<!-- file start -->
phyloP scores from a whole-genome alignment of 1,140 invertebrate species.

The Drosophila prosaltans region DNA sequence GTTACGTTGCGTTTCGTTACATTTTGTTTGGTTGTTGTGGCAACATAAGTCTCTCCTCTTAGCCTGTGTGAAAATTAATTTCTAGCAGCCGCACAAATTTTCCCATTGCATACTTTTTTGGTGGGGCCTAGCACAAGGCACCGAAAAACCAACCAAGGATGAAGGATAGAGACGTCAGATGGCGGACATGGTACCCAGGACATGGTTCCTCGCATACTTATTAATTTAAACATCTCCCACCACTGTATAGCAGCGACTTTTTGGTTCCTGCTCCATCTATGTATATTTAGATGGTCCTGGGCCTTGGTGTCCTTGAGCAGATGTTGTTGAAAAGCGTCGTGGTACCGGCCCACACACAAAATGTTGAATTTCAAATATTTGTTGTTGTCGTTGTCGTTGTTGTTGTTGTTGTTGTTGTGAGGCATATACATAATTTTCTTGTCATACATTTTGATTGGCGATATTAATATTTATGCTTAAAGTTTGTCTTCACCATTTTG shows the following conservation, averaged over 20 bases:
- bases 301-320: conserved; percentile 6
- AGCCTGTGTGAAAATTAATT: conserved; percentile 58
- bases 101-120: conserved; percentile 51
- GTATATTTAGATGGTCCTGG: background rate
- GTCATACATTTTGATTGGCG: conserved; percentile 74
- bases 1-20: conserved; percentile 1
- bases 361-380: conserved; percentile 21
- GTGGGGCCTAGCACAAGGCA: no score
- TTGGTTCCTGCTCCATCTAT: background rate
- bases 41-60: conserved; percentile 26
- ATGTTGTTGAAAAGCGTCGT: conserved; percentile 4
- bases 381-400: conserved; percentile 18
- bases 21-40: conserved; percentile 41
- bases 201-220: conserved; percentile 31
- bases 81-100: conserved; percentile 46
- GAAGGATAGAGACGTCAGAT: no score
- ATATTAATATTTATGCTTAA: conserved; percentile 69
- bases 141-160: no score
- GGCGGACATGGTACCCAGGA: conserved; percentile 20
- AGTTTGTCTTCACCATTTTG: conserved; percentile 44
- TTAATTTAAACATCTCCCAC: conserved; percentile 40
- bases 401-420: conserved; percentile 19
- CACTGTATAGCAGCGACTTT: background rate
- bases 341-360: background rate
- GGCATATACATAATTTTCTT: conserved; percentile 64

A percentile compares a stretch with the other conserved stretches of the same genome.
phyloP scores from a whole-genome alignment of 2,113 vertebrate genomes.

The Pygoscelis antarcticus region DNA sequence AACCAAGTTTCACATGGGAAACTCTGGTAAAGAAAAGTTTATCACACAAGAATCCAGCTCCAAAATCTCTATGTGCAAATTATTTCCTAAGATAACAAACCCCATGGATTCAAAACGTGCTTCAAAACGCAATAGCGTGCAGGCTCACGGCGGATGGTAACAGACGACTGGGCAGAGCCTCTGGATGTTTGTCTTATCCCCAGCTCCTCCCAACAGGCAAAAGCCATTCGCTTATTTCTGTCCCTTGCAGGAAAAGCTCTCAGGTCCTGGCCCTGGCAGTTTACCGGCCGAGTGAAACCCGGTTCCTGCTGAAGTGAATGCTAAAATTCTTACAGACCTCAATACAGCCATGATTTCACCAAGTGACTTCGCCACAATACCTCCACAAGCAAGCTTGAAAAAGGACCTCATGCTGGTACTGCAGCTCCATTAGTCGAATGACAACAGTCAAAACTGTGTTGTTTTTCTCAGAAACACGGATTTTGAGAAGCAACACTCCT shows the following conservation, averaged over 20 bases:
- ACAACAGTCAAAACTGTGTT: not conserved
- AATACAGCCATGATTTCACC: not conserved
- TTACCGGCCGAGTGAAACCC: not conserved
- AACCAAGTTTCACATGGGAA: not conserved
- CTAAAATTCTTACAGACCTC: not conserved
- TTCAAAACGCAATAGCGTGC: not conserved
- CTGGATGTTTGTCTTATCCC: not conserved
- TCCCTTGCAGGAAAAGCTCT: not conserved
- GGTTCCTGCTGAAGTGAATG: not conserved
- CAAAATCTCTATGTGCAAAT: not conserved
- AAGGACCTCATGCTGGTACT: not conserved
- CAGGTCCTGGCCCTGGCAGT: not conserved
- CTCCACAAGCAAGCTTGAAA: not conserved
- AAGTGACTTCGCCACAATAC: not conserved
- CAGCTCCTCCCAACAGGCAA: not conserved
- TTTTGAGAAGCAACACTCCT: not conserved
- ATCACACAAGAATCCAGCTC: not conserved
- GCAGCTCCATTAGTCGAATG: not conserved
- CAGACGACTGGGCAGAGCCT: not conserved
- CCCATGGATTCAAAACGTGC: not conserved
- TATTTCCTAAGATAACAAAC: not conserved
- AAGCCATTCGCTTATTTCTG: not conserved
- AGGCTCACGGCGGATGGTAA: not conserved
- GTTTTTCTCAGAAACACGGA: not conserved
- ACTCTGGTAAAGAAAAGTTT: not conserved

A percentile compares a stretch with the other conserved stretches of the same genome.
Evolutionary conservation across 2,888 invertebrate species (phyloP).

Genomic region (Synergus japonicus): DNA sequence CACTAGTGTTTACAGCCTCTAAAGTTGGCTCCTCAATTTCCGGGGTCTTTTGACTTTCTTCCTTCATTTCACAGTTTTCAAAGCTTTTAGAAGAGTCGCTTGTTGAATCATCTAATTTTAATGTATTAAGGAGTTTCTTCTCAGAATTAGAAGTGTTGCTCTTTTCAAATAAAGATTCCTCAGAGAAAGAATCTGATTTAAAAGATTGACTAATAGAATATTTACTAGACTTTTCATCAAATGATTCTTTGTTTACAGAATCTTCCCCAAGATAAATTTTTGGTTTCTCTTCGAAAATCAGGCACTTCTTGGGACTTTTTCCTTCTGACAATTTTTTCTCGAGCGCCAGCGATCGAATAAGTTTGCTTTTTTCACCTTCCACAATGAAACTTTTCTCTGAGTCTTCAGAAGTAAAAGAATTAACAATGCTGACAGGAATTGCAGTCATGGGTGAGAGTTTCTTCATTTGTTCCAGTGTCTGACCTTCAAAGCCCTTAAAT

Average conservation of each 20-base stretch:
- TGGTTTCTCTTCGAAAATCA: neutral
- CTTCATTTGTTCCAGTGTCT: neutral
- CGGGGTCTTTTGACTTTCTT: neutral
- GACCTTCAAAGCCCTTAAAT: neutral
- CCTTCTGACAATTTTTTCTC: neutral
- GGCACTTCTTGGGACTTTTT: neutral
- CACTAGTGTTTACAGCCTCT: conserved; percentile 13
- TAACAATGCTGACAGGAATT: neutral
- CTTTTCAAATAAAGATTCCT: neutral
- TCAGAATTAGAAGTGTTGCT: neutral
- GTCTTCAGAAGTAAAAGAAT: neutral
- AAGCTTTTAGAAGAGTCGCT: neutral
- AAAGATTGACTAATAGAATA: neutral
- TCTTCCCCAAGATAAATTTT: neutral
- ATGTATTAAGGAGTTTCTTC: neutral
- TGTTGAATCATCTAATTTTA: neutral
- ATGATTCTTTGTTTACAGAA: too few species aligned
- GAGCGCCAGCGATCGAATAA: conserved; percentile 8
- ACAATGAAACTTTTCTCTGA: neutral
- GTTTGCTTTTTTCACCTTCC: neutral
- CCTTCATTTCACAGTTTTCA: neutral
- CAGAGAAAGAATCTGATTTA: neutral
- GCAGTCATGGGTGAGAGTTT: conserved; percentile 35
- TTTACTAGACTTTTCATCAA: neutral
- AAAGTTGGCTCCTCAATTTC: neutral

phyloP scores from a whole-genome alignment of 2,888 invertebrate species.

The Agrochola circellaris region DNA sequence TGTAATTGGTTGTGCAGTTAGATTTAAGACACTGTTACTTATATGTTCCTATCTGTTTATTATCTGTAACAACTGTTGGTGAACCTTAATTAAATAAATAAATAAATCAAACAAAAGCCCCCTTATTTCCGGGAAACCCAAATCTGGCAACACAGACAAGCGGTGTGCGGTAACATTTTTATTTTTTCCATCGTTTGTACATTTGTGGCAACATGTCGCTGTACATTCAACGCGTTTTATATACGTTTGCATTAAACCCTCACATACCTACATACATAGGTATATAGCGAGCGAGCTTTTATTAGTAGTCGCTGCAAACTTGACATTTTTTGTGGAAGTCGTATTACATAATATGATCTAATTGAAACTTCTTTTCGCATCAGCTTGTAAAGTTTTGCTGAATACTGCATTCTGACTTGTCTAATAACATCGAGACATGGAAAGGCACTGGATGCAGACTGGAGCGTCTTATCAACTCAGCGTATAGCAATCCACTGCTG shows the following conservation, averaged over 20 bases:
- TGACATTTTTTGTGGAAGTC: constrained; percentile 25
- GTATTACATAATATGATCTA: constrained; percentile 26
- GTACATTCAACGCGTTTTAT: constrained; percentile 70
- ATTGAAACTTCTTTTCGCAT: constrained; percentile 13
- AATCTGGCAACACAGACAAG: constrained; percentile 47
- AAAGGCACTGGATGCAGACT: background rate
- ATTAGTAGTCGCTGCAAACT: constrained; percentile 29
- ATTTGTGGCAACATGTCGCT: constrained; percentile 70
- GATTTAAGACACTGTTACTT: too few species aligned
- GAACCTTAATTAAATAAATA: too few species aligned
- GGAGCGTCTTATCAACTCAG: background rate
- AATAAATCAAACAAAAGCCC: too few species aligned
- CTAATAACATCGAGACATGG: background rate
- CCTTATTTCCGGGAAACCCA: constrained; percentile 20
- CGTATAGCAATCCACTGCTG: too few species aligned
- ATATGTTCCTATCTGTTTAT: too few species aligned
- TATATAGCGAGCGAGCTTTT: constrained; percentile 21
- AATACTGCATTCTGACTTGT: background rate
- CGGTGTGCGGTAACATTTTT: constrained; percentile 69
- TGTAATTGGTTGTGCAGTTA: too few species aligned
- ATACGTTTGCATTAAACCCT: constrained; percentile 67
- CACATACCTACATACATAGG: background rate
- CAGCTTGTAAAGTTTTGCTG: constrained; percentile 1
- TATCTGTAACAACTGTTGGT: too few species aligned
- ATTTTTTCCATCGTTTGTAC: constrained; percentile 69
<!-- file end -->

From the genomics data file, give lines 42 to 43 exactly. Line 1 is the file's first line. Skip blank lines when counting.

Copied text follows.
- CAGGTCCTGGCCCTGGCAGT: not conserved
- CTCCACAAGCAAGCTTGAAA: not conserved